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Wednesday, 6 June 2012

Why Vespasian the Roman Soldier Become the Nineth Emperor

Vespasian
I had to do a blog on Vespasian because he is one of my most favourite Roman Emperors. I think it is because I knew of his name long ago, though I did not know too much concerning him. I sort of stumbled upon things of interest when Vespasian was a soldier and thus he was propelled into my Retro Brit sphere of interest. He was about during some remarkable historical events and lived through the reign of some of the more dreadful times of Tiberius, the chief prefect Sejanus, Caligula, Claudius, Nero and the first three of the emperors during the 'Year of Four Emperors.' Vespasian was the fourth in the year of 'Four Emperors' and would have a non-threatening ten-year reign until his death in 79AD at the age of 69. He would be the first emperor to be succeeded by his son too.

Vespasian, as a man, was forth right and amiable and had a commanding presence. Perhaps overbearing among his equals.  He seems to have been a very hands on person and won the respect of his men in the Roman Army. He had little time for philosophers or artists and regarded them as unmanly dodgers of responsibility. Perhaps his opinion of Nero might have been guarded during that emperor's reign. He was also said to be quick witted and enjoyed off the cuff jokes.

He was born in 9AD and as a young man his family acquired status through senatorial bodies but were not connected to the ruling Julio/Claudian families. He went into the military and served for three years in Thrace (around Greece and Slavonic's areas) This was when he was around 18 to 21 years of age. He returned to Rome in 30 AD. It was during the reign of Emperor Tiberius, but the head of the Praetorian Guard was a virtual regent ruler. His name was Sejanus and this was one year before the over ambitious Prefect met his grisly end for all but trying to usurp his Emperor Tiberius.

After Emperor Tiberius came the dreadful reign of Caligula, though Vespasian was overseas in Crete and was able to stay out of this emperor's notice. After this short reign, a new emperor named Claudius came into power, and it was at this point that Vespasian's career began to take off.


He was made a Legate in the 2nd Legion in 41AD and was stationed on the German frontier. He saw some action here and was becoming well respected by his men. In 43 AD he led the 2nd Legion during the invasion of Britain and saw a great deal of campaigning including a siege of one of the many British hill forts. He won great acclaim for his command during this important historical period in Britain's history.

He saw many other tours of duty and gradually his men became very devoted to him. During the reign of Emperor Nero, he led the campaign against the revolt of Judea in 66AD. However, in 68 AD when he was about to lead a siege upon Jerusalem, Vespasian was brought the news of Emperor Nero's suicide.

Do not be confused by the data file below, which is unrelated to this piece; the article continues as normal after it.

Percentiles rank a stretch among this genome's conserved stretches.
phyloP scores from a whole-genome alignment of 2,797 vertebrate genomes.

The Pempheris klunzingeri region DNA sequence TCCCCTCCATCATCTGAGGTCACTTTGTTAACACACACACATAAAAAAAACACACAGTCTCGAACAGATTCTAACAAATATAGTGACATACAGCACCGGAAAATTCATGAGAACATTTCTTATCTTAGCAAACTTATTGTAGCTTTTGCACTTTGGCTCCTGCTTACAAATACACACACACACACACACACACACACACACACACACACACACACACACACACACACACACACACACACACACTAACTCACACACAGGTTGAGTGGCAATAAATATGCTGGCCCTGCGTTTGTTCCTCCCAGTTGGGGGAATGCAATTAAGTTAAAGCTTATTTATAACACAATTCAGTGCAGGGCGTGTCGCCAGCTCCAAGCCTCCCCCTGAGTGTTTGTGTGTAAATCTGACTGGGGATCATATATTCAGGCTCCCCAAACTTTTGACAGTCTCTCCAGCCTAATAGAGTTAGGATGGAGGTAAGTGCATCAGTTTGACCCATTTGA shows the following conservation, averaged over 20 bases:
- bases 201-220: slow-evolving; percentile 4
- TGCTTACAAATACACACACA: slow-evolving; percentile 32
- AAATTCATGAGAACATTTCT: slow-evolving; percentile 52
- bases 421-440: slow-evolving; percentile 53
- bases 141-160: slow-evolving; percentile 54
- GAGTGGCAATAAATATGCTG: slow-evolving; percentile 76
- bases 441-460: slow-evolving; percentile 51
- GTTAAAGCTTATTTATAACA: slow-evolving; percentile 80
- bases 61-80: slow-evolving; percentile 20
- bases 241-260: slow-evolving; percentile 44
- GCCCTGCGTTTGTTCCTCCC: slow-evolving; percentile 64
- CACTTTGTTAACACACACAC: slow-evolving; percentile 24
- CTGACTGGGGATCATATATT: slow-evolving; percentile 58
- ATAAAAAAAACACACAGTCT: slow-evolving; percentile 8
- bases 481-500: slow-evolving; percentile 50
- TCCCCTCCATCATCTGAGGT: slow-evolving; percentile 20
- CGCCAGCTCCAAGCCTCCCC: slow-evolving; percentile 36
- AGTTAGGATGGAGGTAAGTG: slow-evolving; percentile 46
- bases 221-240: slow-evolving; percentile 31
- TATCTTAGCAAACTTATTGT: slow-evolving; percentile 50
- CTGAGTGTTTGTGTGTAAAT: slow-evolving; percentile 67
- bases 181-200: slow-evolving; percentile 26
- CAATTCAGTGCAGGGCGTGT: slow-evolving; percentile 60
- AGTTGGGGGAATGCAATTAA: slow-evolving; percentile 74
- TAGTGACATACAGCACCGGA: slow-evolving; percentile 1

The new emperor was a man called Galba and he was unpopular from the start. He failed to pay the Praetorian Guard for supporting his seizing of the Roman empire's throne and levied taxes upon provinces that made him more unpopular. He was assassinated in January of 69AD - the first of the emperors in the 'Year of Four Emperors.' 

A new emperor called Otho came about but his rule was immediately challenged by a man called Vitellius stationed with his Roman forces in Germany. So after failed attempts at mediation Otho and his forces marched north towards the Swiss Alps to confront Vitellius and his Roman forces of Germany. There were a few battles but in the end, Otho committed suicide for the good of Rome, allowing Vitellius to become the third emperor after only three months of rule by late Emperor Otho. 

The late Emperor Otho was actually respected by many of his men and the appointing of Vitellius finally brought Vespasian forward as a contender for the supreme rule of the vast Roman Empire. He also commanded great loyalty from his men and he challenged the legality of Emperor Vitellius. After seven months of civil strife, Emperor Vitellius finally conceded defeat and resigned from power. However, Vespasian's soldiers still set upon him and murdered the broken man when they entered Rome. There could be no room for future threats and Vitellius had made his dreadful mistake when challenging Emperor Otho eight months earlier. 

Vespasian was now Emperor with no more competitors and would rule for ten years until 79 AD. His rule was a good one and his son succeeded him. His prowess as a soldier before becoming emperor are what grab my interest most, especially his campaigns in Britain during the rule of Emperor Claudius.

Sources:

BBC HISTORY

THE ROMAN EMPIRE

UNRV HISTORY

BIO

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